The era of free checking accounts is officially over, may they rest in peace. Originally started by Washington Mutual in the mid-1990’s and later adopted by major banks in the early 2000’s, banks are now preparing to phase that out, and start charge customers roughly $100 dollars every year in monthly installments to maintain a checking account -- if you don’t regularly have anywhere from $500 to a few thousand dollars, depending on who you bank with.
Claiming that new financial regulations regarding the use of ‘hidden fees’ (credit card payment and overdraft fees) will cost them billions of dollars a year, the new checking account fees will partly make up for the loss. Basically, it is another way banks have managed to put even more strain on their least-profitable customers – the poor, even in the face of growing public scrutiny. But, alas, gone are the days when banks can rake in hundreds of billions of dollars a year by essentially praying on and exploiting the weakest members of our society. Critics called the fees ‘hidden’ because the most successful firms that put these fees into place were the ones that most successfully hide the extra fees from consumers.
The bigger story here is this: a company makes profit by producing a product that will somehow make peoples lives better, and, ipso facto, people will buy the product. GE produces appliances, Apple produces computers, and Tropicana produces juice; people need these things, and they buy them. Right?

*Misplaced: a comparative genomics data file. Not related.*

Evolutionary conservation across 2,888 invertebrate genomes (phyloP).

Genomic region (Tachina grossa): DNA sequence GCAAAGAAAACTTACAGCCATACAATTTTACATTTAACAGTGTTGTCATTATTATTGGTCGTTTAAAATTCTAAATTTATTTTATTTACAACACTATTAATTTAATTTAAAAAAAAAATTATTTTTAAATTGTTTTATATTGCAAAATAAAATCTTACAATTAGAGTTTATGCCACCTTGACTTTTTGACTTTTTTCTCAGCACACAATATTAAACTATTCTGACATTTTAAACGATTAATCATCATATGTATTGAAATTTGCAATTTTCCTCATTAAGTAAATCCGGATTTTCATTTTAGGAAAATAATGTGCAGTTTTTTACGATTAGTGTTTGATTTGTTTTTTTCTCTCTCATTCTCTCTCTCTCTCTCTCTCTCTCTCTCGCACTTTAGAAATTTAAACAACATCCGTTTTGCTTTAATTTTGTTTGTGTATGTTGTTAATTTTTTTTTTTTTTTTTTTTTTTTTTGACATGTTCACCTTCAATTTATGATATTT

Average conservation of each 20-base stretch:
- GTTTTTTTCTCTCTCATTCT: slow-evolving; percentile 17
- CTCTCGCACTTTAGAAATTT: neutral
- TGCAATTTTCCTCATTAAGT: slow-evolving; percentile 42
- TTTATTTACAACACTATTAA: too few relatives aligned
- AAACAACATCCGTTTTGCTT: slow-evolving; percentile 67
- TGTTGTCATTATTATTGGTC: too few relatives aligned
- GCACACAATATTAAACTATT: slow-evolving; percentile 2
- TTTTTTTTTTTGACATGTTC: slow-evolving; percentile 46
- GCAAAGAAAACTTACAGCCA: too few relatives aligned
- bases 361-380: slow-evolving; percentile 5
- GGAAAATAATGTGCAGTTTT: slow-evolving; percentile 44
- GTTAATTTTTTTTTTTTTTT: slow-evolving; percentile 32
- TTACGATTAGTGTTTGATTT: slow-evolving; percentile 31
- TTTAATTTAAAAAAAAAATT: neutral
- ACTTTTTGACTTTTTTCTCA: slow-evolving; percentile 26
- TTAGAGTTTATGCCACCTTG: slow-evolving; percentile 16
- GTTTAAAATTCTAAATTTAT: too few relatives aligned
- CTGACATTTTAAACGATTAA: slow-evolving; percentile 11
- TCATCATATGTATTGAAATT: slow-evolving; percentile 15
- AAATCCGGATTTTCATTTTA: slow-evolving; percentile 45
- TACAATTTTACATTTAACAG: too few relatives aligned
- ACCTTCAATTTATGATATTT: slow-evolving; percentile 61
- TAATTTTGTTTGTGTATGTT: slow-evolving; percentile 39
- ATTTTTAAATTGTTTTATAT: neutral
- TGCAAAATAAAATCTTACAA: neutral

But a hidden fee is not a product. Nobody is rushing to the stores because they just really need some hidden fees. There were no ‘innovative’ ideas that would make people’s lives easier or more efficient. It’s just a way banking executives can line their pockets with fat bonuses. The worst part is that the fees predominantly hurt the most vulnerable members of our society, many of which have already stopped using banks altogether, and have resorted to using check cashing stores – which in many ways are even more predatory towards the poor.
The bottom line is that commercial banking should be boring, as Joseph Stiglitz put it. If you want to make multi-million dollar bonuses than you should work for an investment firm or a hedge fund. Or, try this: actually come up with a good idea! The success of any sector should be decided by the benefits to our society. Money, instead of being a means to an end, has become an end in itself.
LA Times: At many banks, no more free checking